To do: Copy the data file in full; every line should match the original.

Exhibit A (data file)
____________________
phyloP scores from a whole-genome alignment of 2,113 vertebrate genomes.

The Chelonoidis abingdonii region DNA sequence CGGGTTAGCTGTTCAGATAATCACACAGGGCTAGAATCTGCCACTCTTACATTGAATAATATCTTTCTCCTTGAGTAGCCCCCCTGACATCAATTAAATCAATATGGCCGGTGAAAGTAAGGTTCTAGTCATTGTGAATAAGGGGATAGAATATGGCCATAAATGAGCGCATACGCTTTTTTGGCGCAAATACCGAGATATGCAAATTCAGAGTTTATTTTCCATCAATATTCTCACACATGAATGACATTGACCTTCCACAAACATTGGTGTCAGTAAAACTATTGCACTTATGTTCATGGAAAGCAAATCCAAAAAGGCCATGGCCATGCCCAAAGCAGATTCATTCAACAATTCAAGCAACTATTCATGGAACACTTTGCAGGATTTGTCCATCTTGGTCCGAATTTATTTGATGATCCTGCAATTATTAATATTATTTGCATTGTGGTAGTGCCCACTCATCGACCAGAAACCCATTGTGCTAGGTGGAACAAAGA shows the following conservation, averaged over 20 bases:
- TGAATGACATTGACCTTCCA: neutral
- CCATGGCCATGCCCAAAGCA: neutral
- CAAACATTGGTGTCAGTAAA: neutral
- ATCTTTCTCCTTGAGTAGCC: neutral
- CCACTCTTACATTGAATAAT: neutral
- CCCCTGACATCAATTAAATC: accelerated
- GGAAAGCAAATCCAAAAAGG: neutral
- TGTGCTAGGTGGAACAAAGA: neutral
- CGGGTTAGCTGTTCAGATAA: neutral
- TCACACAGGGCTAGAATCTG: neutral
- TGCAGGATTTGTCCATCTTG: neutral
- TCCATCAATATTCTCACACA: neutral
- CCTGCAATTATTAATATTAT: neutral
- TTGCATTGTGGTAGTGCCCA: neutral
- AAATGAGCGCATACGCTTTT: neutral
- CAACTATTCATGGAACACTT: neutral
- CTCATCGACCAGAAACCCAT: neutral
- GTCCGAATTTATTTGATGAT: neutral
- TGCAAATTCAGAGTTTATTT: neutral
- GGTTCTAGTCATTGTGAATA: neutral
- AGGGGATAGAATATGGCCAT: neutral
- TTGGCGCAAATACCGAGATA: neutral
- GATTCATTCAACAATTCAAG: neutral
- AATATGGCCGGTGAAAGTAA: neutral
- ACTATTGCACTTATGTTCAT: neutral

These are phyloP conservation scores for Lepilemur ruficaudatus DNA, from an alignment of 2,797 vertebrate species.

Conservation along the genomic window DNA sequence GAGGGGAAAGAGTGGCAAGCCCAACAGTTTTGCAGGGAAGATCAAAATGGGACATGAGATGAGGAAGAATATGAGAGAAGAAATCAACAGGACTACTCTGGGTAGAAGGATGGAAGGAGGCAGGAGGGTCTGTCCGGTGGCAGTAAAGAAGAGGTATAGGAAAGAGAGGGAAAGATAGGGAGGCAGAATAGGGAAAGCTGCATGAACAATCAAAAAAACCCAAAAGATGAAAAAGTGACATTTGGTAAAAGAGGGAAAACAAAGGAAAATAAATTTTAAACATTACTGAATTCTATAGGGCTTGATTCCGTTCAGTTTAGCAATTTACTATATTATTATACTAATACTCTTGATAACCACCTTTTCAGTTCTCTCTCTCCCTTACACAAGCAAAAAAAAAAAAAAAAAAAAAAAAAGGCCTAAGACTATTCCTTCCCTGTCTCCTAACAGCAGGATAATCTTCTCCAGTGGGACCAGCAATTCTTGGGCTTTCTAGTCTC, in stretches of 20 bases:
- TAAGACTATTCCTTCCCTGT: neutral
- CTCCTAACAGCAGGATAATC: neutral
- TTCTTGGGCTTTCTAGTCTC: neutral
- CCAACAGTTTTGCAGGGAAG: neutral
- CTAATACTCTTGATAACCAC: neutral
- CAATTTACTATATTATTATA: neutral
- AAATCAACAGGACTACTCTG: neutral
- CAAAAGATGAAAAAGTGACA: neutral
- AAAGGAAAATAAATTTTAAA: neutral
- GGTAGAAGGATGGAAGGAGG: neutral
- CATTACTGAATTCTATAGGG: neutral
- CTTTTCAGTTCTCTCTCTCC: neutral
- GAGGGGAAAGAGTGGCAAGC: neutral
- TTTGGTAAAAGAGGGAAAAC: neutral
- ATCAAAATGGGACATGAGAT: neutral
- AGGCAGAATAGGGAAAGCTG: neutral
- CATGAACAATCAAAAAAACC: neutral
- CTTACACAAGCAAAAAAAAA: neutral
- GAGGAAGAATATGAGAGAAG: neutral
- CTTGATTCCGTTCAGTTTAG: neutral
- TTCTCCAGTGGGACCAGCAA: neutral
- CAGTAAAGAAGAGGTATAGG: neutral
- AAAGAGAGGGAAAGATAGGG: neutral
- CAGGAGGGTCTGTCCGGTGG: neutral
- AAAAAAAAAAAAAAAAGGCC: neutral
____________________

phyloP scores from a whole-genome alignment of 2,113 vertebrate genomes.

The Chelonoidis abingdonii region DNA sequence CGGGTTAGCTGTTCAGATAATCACACAGGGCTAGAATCTGCCACTCTTACATTGAATAATATCTTTCTCCTTGAGTAGCCCCCCTGACATCAATTAAATCAATATGGCCGGTGAAAGTAAGGTTCTAGTCATTGTGAATAAGGGGATAGAATATGGCCATAAATGAGCGCATACGCTTTTTTGGCGCAAATACCGAGATATGCAAATTCAGAGTTTATTTTCCATCAATATTCTCACACATGAATGACATTGACCTTCCACAAACATTGGTGTCAGTAAAACTATTGCACTTATGTTCATGGAAAGCAAATCCAAAAAGGCCATGGCCATGCCCAAAGCAGATTCATTCAACAATTCAAGCAACTATTCATGGAACACTTTGCAGGATTTGTCCATCTTGGTCCGAATTTATTTGATGATCCTGCAATTATTAATATTATTTGCATTGTGGTAGTGCCCACTCATCGACCAGAAACCCATTGTGCTAGGTGGAACAAAGA shows the following conservation, averaged over 20 bases:
- TGAATGACATTGACCTTCCA: neutral
- CCATGGCCATGCCCAAAGCA: neutral
- CAAACATTGGTGTCAGTAAA: neutral
- ATCTTTCTCCTTGAGTAGCC: neutral
- CCACTCTTACATTGAATAAT: neutral
- CCCCTGACATCAATTAAATC: accelerated
- GGAAAGCAAATCCAAAAAGG: neutral
- TGTGCTAGGTGGAACAAAGA: neutral
- CGGGTTAGCTGTTCAGATAA: neutral
- TCACACAGGGCTAGAATCTG: neutral
- TGCAGGATTTGTCCATCTTG: neutral
- TCCATCAATATTCTCACACA: neutral
- CCTGCAATTATTAATATTAT: neutral
- TTGCATTGTGGTAGTGCCCA: neutral
- AAATGAGCGCATACGCTTTT: neutral
- CAACTATTCATGGAACACTT: neutral
- CTCATCGACCAGAAACCCAT: neutral
- GTCCGAATTTATTTGATGAT: neutral
- TGCAAATTCAGAGTTTATTT: neutral
- GGTTCTAGTCATTGTGAATA: neutral
- AGGGGATAGAATATGGCCAT: neutral
- TTGGCGCAAATACCGAGATA: neutral
- GATTCATTCAACAATTCAAG: neutral
- AATATGGCCGGTGAAAGTAA: neutral
- ACTATTGCACTTATGTTCAT: neutral

These are phyloP conservation scores for Lepilemur ruficaudatus DNA, from an alignment of 2,797 vertebrate species.

Conservation along the genomic window DNA sequence GAGGGGAAAGAGTGGCAAGCCCAACAGTTTTGCAGGGAAGATCAAAATGGGACATGAGATGAGGAAGAATATGAGAGAAGAAATCAACAGGACTACTCTGGGTAGAAGGATGGAAGGAGGCAGGAGGGTCTGTCCGGTGGCAGTAAAGAAGAGGTATAGGAAAGAGAGGGAAAGATAGGGAGGCAGAATAGGGAAAGCTGCATGAACAATCAAAAAAACCCAAAAGATGAAAAAGTGACATTTGGTAAAAGAGGGAAAACAAAGGAAAATAAATTTTAAACATTACTGAATTCTATAGGGCTTGATTCCGTTCAGTTTAGCAATTTACTATATTATTATACTAATACTCTTGATAACCACCTTTTCAGTTCTCTCTCTCCCTTACACAAGCAAAAAAAAAAAAAAAAAAAAAAAAAGGCCTAAGACTATTCCTTCCCTGTCTCCTAACAGCAGGATAATCTTCTCCAGTGGGACCAGCAATTCTTGGGCTTTCTAGTCTC, in stretches of 20 bases:
- TAAGACTATTCCTTCCCTGT: neutral
- CTCCTAACAGCAGGATAATC: neutral
- TTCTTGGGCTTTCTAGTCTC: neutral
- CCAACAGTTTTGCAGGGAAG: neutral
- CTAATACTCTTGATAACCAC: neutral
- CAATTTACTATATTATTATA: neutral
- AAATCAACAGGACTACTCTG: neutral
- CAAAAGATGAAAAAGTGACA: neutral
- AAAGGAAAATAAATTTTAAA: neutral
- GGTAGAAGGATGGAAGGAGG: neutral
- CATTACTGAATTCTATAGGG: neutral
- CTTTTCAGTTCTCTCTCTCC: neutral
- GAGGGGAAAGAGTGGCAAGC: neutral
- TTTGGTAAAAGAGGGAAAAC: neutral
- ATCAAAATGGGACATGAGAT: neutral
- AGGCAGAATAGGGAAAGCTG: neutral
- CATGAACAATCAAAAAAACC: neutral
- CTTACACAAGCAAAAAAAAA: neutral
- GAGGAAGAATATGAGAGAAG: neutral
- CTTGATTCCGTTCAGTTTAG: neutral
- TTCTCCAGTGGGACCAGCAA: neutral
- CAGTAAAGAAGAGGTATAGG: neutral
- AAAGAGAGGGAAAGATAGGG: neutral
- CAGGAGGGTCTGTCCGGTGG: neutral
- AAAAAAAAAAAAAAAAGGCC: neutral